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Thursday, September 28, 2006

Must Read on Terror & Detainment Bill

As usual, Glenn Greenwald is providing outstanding, if depressive, coverage of what Bush's torture and detainment bill really contains, as well as updating his commentary as events procede today. He lays out the issues so that even I can understand them. Imagine if our mainstream media were actually doing its work responsibly and the American people could be exposed to these facts in this manner. Excerpts:

About Sen. Pete Domenici's floor statement:

"Sen. Pete Dominici spat out one banal, moronic slogan after the next, and said that we can't possibly allow detainees to access our courts because it would "clog the courts" -- a completely idiotic assertion given the number of petitions there would be as compared to the overall caseload. It is better to allow the President to imprison people for life with no hope of ever proving one's innocence because to allow them to go to court would create lots of administrative burdens. The blind loyalty to the President of Republicans in Congress is limitless -- there is no presidential power they would meaningfully oppose. People who genuinely favor of this bill are craven, hollow and un-American followers."

Other excerpts:

" ... as Law Professors Marty Lederman and Bruce Ackerman each point out, many of the extraordinary powers vested in the President by this bill also apply to U.S. citizens, on U.S. soil.

As Ackerman put it: "The compromise legislation, which is racing toward the White House, authorizes the president to seize American citizens as enemy combatants, even if they have never left the United States. And once thrown into military prison, they cannot expect a trial by their peers or any other of the normal protections of the Bill of Rights." Similarly, Lederman explains: "this [subsection (ii) of the definition of 'unlawful enemy combatant'] means that if the Pentagon says you're an unlawful enemy combatant -- using whatever criteria they wish -- then as far as Congress, and U.S. law, is concerned, you are one, whether or not you have had any connection to 'hostilities' at all."

"This last point means that even if there were a habeas corpus right inserted back into the legislation (which is unlikely at this point anyway), it wouldn't matter much, if at all, because the law would authorize your detention simply based on the DoD's decree that you are an enemy combatant, regardless of whether it was accurate. This is basically the legalization of the Jose Padilla treatment -- empowering the President to throw people into black holes with little or no recourse, based solely on his say-so.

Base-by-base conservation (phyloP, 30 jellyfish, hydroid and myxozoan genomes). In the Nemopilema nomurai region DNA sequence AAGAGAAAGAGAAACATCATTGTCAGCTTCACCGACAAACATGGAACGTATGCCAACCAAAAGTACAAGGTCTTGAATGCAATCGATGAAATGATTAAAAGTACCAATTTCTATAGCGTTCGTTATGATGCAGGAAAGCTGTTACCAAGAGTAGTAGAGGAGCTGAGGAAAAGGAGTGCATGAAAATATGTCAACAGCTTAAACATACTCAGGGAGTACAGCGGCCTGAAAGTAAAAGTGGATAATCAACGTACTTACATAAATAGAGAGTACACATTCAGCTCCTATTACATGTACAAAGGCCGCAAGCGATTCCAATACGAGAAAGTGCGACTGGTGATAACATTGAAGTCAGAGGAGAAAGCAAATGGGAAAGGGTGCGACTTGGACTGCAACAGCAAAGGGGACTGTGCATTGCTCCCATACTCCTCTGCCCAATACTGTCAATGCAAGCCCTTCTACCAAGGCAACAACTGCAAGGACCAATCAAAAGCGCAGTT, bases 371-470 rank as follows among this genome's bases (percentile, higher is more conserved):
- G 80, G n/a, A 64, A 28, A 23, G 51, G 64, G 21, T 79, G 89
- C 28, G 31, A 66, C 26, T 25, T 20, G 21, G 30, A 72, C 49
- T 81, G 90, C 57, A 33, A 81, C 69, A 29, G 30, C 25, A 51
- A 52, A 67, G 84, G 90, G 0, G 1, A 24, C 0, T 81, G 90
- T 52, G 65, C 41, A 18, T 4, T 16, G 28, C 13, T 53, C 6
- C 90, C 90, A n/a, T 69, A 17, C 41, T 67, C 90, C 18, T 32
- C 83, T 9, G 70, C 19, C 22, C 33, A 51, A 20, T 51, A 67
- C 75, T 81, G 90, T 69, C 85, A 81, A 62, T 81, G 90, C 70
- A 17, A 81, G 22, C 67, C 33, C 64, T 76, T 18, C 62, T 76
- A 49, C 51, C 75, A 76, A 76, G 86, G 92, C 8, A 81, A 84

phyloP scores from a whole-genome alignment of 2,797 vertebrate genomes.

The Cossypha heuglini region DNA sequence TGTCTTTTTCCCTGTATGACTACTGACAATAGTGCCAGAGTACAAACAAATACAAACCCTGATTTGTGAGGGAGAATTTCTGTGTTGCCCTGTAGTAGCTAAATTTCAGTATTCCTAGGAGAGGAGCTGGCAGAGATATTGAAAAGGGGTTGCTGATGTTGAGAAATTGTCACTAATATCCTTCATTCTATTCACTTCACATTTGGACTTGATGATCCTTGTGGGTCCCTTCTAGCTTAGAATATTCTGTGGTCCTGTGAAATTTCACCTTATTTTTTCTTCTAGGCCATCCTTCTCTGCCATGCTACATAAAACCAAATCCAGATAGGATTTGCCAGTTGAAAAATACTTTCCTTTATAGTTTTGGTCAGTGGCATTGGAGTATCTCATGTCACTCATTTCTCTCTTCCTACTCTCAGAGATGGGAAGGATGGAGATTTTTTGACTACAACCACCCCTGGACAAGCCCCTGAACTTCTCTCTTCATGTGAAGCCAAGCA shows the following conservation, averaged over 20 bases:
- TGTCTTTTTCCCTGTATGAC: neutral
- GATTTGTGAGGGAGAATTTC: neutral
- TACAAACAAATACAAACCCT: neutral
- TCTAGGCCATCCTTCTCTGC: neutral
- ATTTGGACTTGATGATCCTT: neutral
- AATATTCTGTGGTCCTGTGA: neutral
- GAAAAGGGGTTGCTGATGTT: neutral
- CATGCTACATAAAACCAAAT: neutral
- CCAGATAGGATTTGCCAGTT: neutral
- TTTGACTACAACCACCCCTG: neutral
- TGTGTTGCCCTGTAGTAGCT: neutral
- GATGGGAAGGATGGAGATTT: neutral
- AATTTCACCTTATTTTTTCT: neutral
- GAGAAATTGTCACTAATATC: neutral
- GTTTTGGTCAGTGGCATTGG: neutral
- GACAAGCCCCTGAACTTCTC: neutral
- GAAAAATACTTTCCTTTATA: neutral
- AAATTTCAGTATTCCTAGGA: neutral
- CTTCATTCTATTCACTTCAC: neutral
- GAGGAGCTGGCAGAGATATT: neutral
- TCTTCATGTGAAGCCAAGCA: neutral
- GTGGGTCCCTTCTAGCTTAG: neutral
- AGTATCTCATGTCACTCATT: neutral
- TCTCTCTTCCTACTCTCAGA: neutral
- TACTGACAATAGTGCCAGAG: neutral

"There really is no other way to put it. Issues of torture to the side (a grotesque qualification, I know), we are legalizing tyranny in the United States. Period. [emphasis mine] Primary responsibility for this fact lies with the authoritarian Bush administration and its sickeningly submissive loyalists in Congress. That is true enough. But there is no point in trying to obscure that fact that it's happening with the cowardly collusion of the Senate Democratic leadership, which quite likely could have stopped this travesty via filibuster if it chose to (it certainly could have tried).

" ... There is a profound and fundamental difference between an Executive engaging in shadowy acts of lawlessness and abuses of power on the one hand, and, on the other, having the American people, through their Congress, endorse, embrace and legalize that behavior out in the open, with barely a peep of real protest. Our laws reflect our values and beliefs. And our laws are about to explicitly codify one of the most dangerous and defining powers of tyranny -- one of the very powers this country was founded in order to prevent."

September 28, 2006 at 11:18 AM in Terrorism | Permalink


I started listening to Sen Domentia spewing his crap, and sorry to say I could only stomach about two minuets of it. It is a really sad day for Lady Liberty if this becomes law, and I am afraid that it will.

Posted by: VP | Sep 28, 2006 1:04:45 PM

I did the same thing. He sounded idiotic. I kept going back and getting portions of other Repubs and they were all awful. Warner was confused as hell about an amendement he was fighting against. He had no idea why until a staffer slipped him a note.

Posted by: Roadrunner | Sep 28, 2006 4:10:08 PM

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